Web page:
On Thursday, February 1, 1917, Dorothy married Grand Rapids native, Gerald Rudolff Ford (December 9, 1890 – January 26, 1962).
- With the second marriage, Dorothy’s son became known as Gerald Rudolff Ford, Jr., although his stepfather never formally adopted him.
- Eighteen years later, young Gerald legally changed his name, but with the substitution of Rudolph for Rudolff.
Young Gerald segued into politics after devoting four years to the service of his country during World War II (September 1, 1939 – September 2, 1945). Commissioned as an ensign in the U.S. Naval Reserve on Monday, April 13, 1942, Gerald resigned, with the rank of Lieutenant Commander, on Friday, June 28, 1946.
As Republican congressman for Michigan's 5th district, Gerald served 13 terms in the U.S. House of Representatives, for 24 years 11+ months, from Monday, January 3, 1949, to Thursday, December 6, 1973.
Beginning on Sunday, January 3, 1965, Republican representatives honored Gerald with selection as their House Leader, a position which he held until December 6, 1973.
On December 6, 1973, Gerald's appointment as 40th Vice President of the United States -- to fill the vacancy left by the resignation of Spiro Agnew (November 9, 1918 – September 17, 1996) -- comprised the first invocation of the Twenty-Fifth Amendment, which concerns presidential succession and vice-presidential vacancies.
- The second invocation of the Twenty-Fifth Amendment occurred on Friday, August 9, 1974, with Gerald's succession to the presidency upon the resignation of 37th U.S. President Richard Milhous Nixon (January 9, 1913 – April 22, 1994).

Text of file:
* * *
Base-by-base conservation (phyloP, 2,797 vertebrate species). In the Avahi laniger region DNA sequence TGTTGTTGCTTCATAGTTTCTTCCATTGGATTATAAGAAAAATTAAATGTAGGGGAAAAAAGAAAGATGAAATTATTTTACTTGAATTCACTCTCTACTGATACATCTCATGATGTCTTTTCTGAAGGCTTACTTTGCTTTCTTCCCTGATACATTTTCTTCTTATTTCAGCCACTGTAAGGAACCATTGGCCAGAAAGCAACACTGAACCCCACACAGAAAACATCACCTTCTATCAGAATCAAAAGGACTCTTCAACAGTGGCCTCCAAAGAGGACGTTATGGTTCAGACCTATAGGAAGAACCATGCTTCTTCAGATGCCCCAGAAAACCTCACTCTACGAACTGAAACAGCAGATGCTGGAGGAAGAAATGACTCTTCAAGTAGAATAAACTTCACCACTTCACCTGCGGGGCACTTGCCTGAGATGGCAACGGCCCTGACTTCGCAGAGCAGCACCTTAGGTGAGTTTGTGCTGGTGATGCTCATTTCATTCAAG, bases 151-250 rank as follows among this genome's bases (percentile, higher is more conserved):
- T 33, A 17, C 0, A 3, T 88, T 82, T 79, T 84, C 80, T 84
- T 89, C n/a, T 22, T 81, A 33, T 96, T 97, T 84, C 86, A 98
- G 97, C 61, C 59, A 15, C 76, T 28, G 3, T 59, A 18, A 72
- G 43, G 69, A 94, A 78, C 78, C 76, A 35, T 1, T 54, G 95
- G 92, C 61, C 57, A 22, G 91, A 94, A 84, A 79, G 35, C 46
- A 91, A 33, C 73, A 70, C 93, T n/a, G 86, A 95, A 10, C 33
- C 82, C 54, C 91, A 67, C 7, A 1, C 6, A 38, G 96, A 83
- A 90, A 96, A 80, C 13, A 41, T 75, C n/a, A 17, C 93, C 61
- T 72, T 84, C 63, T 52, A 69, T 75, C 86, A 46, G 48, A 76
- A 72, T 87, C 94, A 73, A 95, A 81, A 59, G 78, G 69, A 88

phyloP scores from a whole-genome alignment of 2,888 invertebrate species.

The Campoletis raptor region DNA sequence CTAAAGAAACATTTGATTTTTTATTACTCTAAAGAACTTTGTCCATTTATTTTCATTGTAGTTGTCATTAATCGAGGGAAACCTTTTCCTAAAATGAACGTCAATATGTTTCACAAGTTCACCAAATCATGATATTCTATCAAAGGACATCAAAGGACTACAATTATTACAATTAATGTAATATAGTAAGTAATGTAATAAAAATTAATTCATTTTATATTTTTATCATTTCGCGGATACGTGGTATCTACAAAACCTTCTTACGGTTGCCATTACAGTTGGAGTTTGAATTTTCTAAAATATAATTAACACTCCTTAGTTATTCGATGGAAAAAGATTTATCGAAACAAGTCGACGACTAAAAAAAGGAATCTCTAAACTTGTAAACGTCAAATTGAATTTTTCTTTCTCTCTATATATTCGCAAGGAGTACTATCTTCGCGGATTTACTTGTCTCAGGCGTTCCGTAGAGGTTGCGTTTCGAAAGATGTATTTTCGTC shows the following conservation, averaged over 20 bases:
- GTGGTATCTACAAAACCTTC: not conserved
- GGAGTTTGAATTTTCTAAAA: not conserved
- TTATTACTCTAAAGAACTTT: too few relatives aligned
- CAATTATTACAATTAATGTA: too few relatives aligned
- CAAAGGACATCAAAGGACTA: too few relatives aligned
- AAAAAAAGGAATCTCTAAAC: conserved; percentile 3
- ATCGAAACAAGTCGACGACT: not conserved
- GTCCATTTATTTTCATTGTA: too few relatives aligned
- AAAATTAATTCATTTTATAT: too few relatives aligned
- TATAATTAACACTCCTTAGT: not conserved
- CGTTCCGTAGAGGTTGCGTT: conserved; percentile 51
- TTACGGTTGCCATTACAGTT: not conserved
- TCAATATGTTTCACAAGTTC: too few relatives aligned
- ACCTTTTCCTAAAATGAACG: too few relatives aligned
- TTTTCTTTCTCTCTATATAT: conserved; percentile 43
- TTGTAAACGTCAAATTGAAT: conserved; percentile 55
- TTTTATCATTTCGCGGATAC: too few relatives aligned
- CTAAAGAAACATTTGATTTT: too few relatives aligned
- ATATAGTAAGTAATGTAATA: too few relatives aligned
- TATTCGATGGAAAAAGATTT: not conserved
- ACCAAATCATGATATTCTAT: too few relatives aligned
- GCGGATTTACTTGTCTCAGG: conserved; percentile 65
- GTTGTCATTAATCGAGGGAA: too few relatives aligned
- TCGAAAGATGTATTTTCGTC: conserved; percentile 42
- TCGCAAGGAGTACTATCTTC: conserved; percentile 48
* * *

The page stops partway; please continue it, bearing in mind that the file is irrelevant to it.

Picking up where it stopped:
- The third invocation of the Twenty-Fifth Amendment occurred on Thursday, December 19, 1974, with the appointment of Nelson Aldrich Rockefeller (July 8, 1908 – January 26, 1979) as 41st Vice President of the United States.
On Sunday, September 8, 1974, Gerald issued Presidential Proclamation 4311 Granting Pardon to Richard Nixon.
The controversial pardon cast a long, dark shadow over Gerald's brief, 895-day presidency, which ended with his defeat by Democrat presidential candidate James Earl "Jimmy" Carter, Jr. (born October 1, 1924) on Tuesday, November 2, 1976.
As 38th President of the United States (August 9, 1974 – January 20, 1977), Gerald holds the unique honor of being the only person serving in the top two positions without election by the Electoral College.
After taking his televised oath of office in the White House's East Room, Gerald acknowledged his position as an unelected president:
"I am acutely aware that you have not elected me as your president by your ballots, and so I ask you to confirm me as your president with your prayers."
Gerald succumbed to age-related illnesses of arteriosclerotic cerebrovascular disease and diffuse arteriosclerosis on the day after Christmas, Tuesday, December 26, 2006, which was also the 34th anniversary of the death of a presidential predecessor, Harry S. Truman (May 8, 1884 – December 26, 1972), 33rd U.S. President (April 12, 1945 – January 20, 1953).
To date, with a life spanning 93 years and 165 days, Gerald holds the record as the longest-lived president.
- Surviving her husband by four years six+ months, Gerald's wife, Elizabeth Ann "Betty" Bloomer Ford (born April 8, 1918) passed away on Friday, July 8, 2011, at the age of 93 years 3 months.
- To date, Gerald and Betty Ford hold the record as the longest-lived presidential couple.